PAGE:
San Francisco Chronicle
September 25, 2011
Merger May Impact Nation’s 1st Offshore Wind Farm
Cape Wind, the nation’s first offshore wind farm, needs to find additional buyers for its power in order to obtain the financing to build the $2.6 billion project, which is located in Nantucket Sound in Massachusetts. The project, comprising 130 wind turbines, is scheduled to begin operating in 2013. National Grid, the largest utility in Massachusetts, agreed to buy half of Cape Wind’s power for an average price of about 24 cents per kilowatt hour over 15 years. Another likely customer for Cape Wind’s electrical output is NStar, the second largest utility in Massachusetts, which is in the process of merging with Northeast Utilities. The pending merger has provided a possible pressure point to get NStar to buy Cape Wind power. Since the merger was announced, the Massachusetts Department of Energy Resources successfully argued that the standard to be applied by regulators in granting approval of a merger should go beyond the historical “no harm” standard (i.e., whether consumers are harmed by the merger) to include a consideration of benefits to consumers, such as by advancing the clean energy goals of Massachusetts (including the development of offshore wind). In 2008, Massachusetts enacted the Green Communities Act, which required that utilities enter into long-term contracts to buy a portion of their electricity supply from renewable sources. NStar has met that requirement thus far by buying far less expensive land-based wind power, and has resisted purchasing from the Cape Wind project due to its higher cost. The merger proceeding is being used as leverage to pressure NStar to buy power from Cape Wind, which raised the ire of none other than Robert Kennedy, Jr., an environmental attorney who has long opposed the Cape Wind project. Mr. Kennedy argued in an Op-Ed piece in the Wall Street Journal that “the state administration is trying to hold hostage the proposed NSTAR-Northeast Utilities merger unless the two electric companies agree to buy Cape Wind’s power.”
The Cape Wind project has benefited from high-profile federal and state backing, but still needs to find additional buyers of its relatively expensive output in order to proceed with the project. Not surprisingly, a merger proceeding is being used to advance the state’s clean energy agenda, including support for the nation’s first offshore wind project. Who will bear the costs of the higher-priced Cape Wind power if NStar agrees to purchase a portion of the project’s output? The ratepayers of the combined NStar-Northeast Utilities entity (assuming the merger is then approved), as the costs will simply be rolled into the rates along with the costs of other power resources relied upon by the utility. Is this a fair outcome? That’s up to the regulators in Massachusetts, who have considerable discretion in determining whether the “public interest” is served in a proposed merger, and in ruling on the conditions that are attached to a proposed merger. As the nation’s first offshore wind project, Cape Wind has a prominent profile in demonstrating the U.S. commitment to the development of renewable energy sources. Offshore wind needs to be a significant contributor to the nation’s energy strategy going forward, and the fact that shrewd investors such as Google are willing to spend billions to develop the infrastructure to support offshore wind confirms the perceived role of this potentially valuable resource. Cape Wind is on the cutting edge (or “bleeding” edge, as some would say) for domestic offshore wind projects, and future projects can be expected to benefit from the lessons learned in the development of Cape Wind and as offshore wind technology improves. The project has come to symbolize the nation’s commitment to renewable energy, thereby increasing the stakes in its success.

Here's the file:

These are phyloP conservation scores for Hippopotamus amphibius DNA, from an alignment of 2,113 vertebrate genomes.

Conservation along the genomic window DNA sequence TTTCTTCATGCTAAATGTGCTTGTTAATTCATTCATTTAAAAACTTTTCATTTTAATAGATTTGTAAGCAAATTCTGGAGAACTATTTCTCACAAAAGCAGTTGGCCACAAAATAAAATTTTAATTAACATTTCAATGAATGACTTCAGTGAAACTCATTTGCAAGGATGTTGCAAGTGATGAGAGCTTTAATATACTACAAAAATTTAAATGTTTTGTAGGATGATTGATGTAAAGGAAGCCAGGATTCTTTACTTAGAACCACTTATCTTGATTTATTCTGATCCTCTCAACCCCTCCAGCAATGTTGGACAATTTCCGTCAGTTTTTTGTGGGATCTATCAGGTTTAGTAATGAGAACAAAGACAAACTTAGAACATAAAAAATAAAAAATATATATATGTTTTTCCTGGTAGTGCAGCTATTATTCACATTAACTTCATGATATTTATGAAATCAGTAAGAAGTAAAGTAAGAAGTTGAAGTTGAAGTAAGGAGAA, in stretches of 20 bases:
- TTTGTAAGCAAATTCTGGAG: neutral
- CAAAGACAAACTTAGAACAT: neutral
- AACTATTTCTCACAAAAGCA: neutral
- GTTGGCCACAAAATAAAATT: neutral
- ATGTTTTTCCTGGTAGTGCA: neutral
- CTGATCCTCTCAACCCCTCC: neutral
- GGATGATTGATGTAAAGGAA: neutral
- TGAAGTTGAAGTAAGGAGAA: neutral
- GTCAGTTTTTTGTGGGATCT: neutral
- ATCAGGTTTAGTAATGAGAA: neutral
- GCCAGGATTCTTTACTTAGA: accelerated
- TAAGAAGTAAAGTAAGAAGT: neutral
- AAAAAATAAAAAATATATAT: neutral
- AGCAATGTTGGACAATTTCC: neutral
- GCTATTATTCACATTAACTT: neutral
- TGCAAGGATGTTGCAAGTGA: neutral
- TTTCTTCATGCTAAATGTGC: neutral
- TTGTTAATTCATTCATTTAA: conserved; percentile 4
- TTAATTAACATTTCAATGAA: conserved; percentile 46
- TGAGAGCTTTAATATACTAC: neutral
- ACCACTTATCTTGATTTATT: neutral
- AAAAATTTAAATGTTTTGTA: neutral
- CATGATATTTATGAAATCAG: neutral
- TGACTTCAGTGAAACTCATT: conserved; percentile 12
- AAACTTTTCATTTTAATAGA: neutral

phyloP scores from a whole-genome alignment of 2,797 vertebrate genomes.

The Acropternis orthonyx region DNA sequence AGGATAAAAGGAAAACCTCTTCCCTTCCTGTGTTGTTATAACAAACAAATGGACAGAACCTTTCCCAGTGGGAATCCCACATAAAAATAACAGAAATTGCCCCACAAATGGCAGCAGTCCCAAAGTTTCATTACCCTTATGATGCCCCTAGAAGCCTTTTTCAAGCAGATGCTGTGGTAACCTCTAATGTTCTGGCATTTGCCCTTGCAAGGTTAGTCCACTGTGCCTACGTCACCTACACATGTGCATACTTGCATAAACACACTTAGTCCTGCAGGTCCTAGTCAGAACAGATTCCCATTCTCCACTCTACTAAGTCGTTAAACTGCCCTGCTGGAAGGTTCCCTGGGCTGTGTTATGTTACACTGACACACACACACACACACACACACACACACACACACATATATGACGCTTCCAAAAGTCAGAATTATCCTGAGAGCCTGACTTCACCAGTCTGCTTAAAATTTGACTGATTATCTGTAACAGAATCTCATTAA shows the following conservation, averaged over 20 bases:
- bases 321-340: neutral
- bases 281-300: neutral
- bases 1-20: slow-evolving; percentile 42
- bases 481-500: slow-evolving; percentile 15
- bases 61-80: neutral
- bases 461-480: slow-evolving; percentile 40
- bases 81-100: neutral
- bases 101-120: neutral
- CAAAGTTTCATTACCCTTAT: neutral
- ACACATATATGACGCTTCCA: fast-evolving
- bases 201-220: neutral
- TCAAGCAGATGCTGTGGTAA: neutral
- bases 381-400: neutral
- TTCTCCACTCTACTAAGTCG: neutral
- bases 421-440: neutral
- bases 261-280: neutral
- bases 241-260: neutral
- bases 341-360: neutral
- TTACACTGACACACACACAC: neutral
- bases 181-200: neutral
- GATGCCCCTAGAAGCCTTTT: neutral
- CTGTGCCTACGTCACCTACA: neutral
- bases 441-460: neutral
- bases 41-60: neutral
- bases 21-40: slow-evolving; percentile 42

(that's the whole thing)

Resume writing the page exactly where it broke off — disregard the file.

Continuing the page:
It is hardly new or remarkable that utility merger proceedings are used as the forum to press the agenda of the various participants to the proceeding. This author has been regulatory counsel for utilities (and/or their buyers) in seven such deals (including Macquarie’s acquisition of Puget Sound Energy and MidAmerican Energy Holdings Company’s acquisition of PacifiCorp, among others), and the vague “public interest” standard for merger approval provides huge opportunities for stakeholders to advance their causes by proposing conditions to be attached to merger approvals. Kudos to the Department of Energy Resources in Massachusetts for taking advantage of this opportunity to potentially provide a means for bringing the Cape Wind project one step closer to reality. NStar should step up to the plate, commit to a portion of the Cape Wind output, and thereby eliminate a basis of opposition for the proposed merger with Northeast Utilities. That’s the way the utility merger game is played, and the broadly defined “public interest” would be served by such an outcome.